Whether you’re thinking about a backyard patio, a walkway to your front door, or another outdoor area, the floor material for your project will affect how you can use the space, how long it lasts, and how much you enjoy it. In some cases, deciding between outdoor tile and pavers is a personal preference about style. However, the differences between outdoor tile and pavers can make one material better suited to certain projects.
Is outdoor tile or pavers the best choice for you? Here’s what you need to know about the different types of flooring and how choosing outdoor tile or pavers can affect your results.
Outdoor Tile vs. Pavers: What Are the Material and Surface Differences?
The difference between outdoor tile and pavers starts with the material itself.
Outdoor tile has a more refined look. It’s a thinner material that has more precise cuts and shaping, and tile manufacturing usually involves surface treatments such as glazing or polishing. There is a wide range of design choices from natural-looking tile to high-gloss or formal designs.
Tile can be cast from porcelain or clay. These cast tiles usually have a surface coating that makes them durable, resistant to water, and impervious to weather. Outdoor tile can also be glazed in different colors or patterns, and realistic surface treatments can create the look of marble or wood, even though the tile is made from ceramic or porcelain.
Outdoor tile can also be cut from stone, and materials like slate, granite, marble and bluestone are commonly used to create natural stone tile.
Pavers, or paving stones, are usually made from concrete, brick or natural stone. The surface texture is usually rough and porous. They’re thicker, usually 3/4″ or more, compared to the fraction of an inch of a typical tile.
Pavers come in a range of colors, shapes and sizes, but there isn’t as much style variety as with tile. Also, pavers with an unfinished surface can fade over time from sun exposure and weather.
There is some overlap between the two categories. For example, cast cement tile has the material body of pavers with the surface finish of tile. Some of these products can be used outdoors, but they generally can’t withstand freezing temperatures and should only be considered in warmer climates. And their thickness and weight mean they’re rarely used indoors.
Some outdoor pavers are designed to look like tile. These porcelain pavers can give you the best of both worlds, combining the design options of tile with the usage of traditional pavers.
Outdoor Tile vs. Pavers: How Does Installation and Permanence Compare?
Outdoor tile and pavers have different installation methods, and as a result, they have different levels of permanence.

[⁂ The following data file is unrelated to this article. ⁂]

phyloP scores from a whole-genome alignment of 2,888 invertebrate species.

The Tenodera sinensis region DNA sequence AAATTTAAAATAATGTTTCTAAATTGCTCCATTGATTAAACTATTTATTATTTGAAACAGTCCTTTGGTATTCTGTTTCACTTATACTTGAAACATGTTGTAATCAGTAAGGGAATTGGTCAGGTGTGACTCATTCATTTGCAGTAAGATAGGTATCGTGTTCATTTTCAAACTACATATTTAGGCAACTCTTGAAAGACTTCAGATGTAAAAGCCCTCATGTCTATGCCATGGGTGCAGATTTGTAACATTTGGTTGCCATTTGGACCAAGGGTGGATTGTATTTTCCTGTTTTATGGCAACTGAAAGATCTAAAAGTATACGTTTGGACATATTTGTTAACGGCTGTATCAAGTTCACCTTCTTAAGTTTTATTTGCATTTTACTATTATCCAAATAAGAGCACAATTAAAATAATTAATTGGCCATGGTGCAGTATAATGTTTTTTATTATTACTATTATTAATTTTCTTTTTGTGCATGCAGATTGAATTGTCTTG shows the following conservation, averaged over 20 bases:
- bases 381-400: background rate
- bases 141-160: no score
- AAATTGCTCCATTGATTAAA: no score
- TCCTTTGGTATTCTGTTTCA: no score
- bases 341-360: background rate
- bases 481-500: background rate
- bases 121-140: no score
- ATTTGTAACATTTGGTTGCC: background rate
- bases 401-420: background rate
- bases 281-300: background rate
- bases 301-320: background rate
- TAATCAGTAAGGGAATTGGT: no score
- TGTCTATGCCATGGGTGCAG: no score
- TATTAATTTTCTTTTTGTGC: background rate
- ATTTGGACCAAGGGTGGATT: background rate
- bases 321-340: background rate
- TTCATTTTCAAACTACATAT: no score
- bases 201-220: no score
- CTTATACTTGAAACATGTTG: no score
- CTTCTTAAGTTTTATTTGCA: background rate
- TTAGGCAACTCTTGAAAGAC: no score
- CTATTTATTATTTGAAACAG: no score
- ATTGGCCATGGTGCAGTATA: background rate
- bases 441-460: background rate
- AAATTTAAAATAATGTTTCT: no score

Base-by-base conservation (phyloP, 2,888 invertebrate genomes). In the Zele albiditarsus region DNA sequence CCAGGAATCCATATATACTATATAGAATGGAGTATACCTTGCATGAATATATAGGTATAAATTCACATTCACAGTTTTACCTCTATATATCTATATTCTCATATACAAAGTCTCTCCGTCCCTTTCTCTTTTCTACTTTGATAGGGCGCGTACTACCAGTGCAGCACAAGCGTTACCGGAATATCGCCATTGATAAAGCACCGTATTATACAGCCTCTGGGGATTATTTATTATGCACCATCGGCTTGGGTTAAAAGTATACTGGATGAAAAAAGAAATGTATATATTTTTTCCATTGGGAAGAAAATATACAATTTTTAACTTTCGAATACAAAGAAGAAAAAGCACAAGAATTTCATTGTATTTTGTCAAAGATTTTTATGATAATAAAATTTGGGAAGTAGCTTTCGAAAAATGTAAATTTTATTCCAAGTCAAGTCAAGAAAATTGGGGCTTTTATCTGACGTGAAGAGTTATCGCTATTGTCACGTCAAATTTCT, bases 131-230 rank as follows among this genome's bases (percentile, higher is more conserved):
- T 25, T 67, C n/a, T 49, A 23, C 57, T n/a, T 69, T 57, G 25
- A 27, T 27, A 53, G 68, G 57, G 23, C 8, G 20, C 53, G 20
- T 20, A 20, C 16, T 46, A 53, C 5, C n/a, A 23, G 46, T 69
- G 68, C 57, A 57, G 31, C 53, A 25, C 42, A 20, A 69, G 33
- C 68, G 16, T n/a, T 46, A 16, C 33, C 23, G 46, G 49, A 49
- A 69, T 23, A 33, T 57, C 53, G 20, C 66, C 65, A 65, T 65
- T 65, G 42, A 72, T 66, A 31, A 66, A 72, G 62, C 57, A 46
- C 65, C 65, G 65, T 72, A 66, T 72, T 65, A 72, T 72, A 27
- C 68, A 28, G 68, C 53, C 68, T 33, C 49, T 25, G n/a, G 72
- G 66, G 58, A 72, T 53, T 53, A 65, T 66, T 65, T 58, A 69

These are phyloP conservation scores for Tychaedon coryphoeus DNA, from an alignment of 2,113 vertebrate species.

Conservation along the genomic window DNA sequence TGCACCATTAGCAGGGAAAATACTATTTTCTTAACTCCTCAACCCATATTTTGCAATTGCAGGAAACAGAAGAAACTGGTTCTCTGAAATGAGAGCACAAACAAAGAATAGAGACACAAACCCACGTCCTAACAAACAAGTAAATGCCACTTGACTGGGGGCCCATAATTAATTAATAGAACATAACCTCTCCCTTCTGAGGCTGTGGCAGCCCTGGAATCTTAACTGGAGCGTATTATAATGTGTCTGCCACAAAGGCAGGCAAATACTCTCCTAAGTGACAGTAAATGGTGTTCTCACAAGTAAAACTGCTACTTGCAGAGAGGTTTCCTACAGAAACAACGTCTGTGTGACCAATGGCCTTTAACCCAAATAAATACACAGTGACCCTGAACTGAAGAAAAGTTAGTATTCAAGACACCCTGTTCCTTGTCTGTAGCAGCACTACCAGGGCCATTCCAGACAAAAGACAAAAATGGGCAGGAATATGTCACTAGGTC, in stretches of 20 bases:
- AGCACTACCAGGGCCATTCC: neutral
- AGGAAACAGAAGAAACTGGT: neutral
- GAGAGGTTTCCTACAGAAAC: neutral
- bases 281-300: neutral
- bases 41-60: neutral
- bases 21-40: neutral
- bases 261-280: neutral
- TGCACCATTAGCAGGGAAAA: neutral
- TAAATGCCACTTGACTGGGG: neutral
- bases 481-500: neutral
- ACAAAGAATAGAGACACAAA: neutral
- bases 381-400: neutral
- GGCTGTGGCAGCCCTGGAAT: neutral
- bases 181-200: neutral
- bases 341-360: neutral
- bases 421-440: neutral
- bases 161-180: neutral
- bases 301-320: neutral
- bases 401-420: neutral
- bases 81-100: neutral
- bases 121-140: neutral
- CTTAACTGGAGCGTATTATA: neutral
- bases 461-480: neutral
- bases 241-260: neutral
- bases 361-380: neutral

Outdoor tile is a more permanent outdoor flooring. The installation process usually starts with pouring a concrete slab, or homeowners can use an existing patio block or another flooring substrate. Installers spread adhesive, put down the tile, add grout, and seal the finished product. After installation, rearranging the tile is not an option.
The permanence of outdoor tile gives you a surface that’s easy to clean and maintain, and it creates flooring that you can enjoy for years. Some historic buildings have outdoor porcelain tile installations that have been in place for centuries.
Pavers still require an installation process, but the process usually involves dry-setting without adhesive. This can give you a little more flexibility if you want to update your landscaping.
Paver installation starts with digging a few inches below grade, creating a level base with sand, setting the pavers, and using a perimeter rail to hold together patios or walkways. Grout is generally not used for pavers, but polymeric sand is a popular way to bind pavers together and help stop weeds from growing in your patio.
Outdoor Tile vs. Pavers: What Are the Design and Usage Differences?
Your site and usage may help determine if pavers or outdoor tile is right for your project.
Outdoor tile can create a finished look that’s a perfect choice for outdoor dining areas, patios or near pools. Using tile in areas next to the house can make it feel like outdoor spaces are an expansion of indoor living spaces. Reasons to use outdoor tile include everything from adding style to reducing home maintenance.
Outdoor tile is extremely durable, and manufacturer recommendations can help you choose the best flooring for concerns like slip resistance near pools or freeze resistance for cold climates. Although outdoor tile is used for high-traffic areas, it’s not suited for heavy loads such as driveways.
Pavers, on the other hand, can be tough enough to withstand heavy lawn equipment or light vehicle traffic on a driveway. Pavers will remain structurally strong, but unsealed concrete pavers can become weathered over time. Professional installers generally recommend that homeowners choose slightly darker concrete or brick to account for the color fading that happens.
Traditional pavers offer fewer design options. Even with the wide variety of patterns, colors and textures that are now available, you won’t find the same range of styles as with tile.
What’s the Best Flooring For Your Outdoor Project?
When deciding what floor material to use, consider how you plan to use the space, how long you want it to last, and what you want it to look like. Get inspired with this gallery of outdoor floor tile and immerse yourself in this virtual showroom that lets you tour different uses of outdoor tile and pavers.
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